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Arsenic is one of the most common potentially toxic trace metals (actually it is a metalloid) in the New Zealand environment. The following notes provide some background information on this element which receives considerable publicity at times.

aresenic on the periodic table
Arsenic on the periodic table

What is Arsenic?

Arsenic is a naturally occurring element. It is commonly classed as a metal (one of the so-called "heavy metals"), but it has some non-metal characteristics. Arsenic is chemically similar to Phosphorus, one of the essential components of life processes.

Arsenic commonly moves around in the environment as an anion (negatively charged ion), in combination with oxygen. Arsenic typically occurs as H2AsO4-, HAsO42- and H2AsO3-. This is different from most metals, which form cations (positively charged ions), such as copper (Cu2+), lead (Pb2+) and zinc (Zn2+).

Arsenic is toxic to animals, including humans and is also a carcinogen (cancer-causing agent), and causes both skin and lung cancers. Arsenic is of most concern when it is in potable water supplies. The current New Zealand and WHO standard for Arsenic in drinking water is less than 10 ppb.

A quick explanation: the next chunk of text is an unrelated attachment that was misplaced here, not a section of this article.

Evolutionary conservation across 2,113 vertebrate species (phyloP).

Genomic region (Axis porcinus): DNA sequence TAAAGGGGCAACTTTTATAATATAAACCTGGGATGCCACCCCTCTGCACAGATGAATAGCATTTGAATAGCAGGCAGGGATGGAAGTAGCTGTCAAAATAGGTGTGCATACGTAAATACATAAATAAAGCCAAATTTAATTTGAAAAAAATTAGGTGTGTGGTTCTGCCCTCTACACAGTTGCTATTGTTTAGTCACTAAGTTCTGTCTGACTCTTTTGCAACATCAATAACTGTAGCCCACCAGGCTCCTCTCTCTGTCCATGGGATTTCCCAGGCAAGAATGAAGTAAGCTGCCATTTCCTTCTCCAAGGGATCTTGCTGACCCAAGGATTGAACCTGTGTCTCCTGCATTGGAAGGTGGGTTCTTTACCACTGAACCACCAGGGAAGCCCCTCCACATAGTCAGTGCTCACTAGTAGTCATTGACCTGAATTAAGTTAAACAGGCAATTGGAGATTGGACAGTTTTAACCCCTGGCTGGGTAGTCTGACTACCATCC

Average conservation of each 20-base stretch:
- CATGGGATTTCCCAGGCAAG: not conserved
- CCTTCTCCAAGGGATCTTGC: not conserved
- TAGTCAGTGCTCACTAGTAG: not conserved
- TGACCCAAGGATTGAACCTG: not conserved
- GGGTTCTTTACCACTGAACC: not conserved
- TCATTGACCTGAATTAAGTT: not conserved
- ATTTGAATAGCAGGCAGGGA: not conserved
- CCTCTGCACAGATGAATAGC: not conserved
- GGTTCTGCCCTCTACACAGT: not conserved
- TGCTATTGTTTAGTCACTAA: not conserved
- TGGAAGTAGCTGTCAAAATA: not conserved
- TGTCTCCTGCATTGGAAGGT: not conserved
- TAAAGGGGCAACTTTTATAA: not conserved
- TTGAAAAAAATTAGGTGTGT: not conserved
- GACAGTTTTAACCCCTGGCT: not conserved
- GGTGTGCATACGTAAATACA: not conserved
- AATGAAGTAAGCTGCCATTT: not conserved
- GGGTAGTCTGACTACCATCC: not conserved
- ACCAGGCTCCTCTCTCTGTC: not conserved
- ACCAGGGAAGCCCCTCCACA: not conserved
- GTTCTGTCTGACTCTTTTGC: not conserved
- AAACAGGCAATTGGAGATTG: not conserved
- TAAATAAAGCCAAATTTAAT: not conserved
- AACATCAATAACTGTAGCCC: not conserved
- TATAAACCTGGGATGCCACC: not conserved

Sources

Arsenopyrite grainArsenopyrite grain

Arsenic is sourced both from man-made (anthropogenic) and natural sources. It is used in a variety of industries including lumber, agriculture, livestock and general industries. Examples of its use include wood preservation (also known as tanalising, using chromated copper arsenate (CCA)), organic herbicides (monosodium methanearsonate (MSMA) and disodium methanearsonate (DSMA) and insecticides (Lead-Arsenate). It forms a significant component of lead-acid batteries, and small amounts of pure arsenic metal are used to produce crystalline gallium arsenide, which is a semiconducter used in the computing and electronic industries. Arsenic is also released from other heavy industrial processes including mining, smelting, pulp and paper production, glass manufacturing, cement manufacturing and the burning of fossil fuels and waste products.
Some natural sources of arsenic include volcanism, forest fires, ground water, hydrothermal vents, and water which is in close proximity to highly mineralised areas.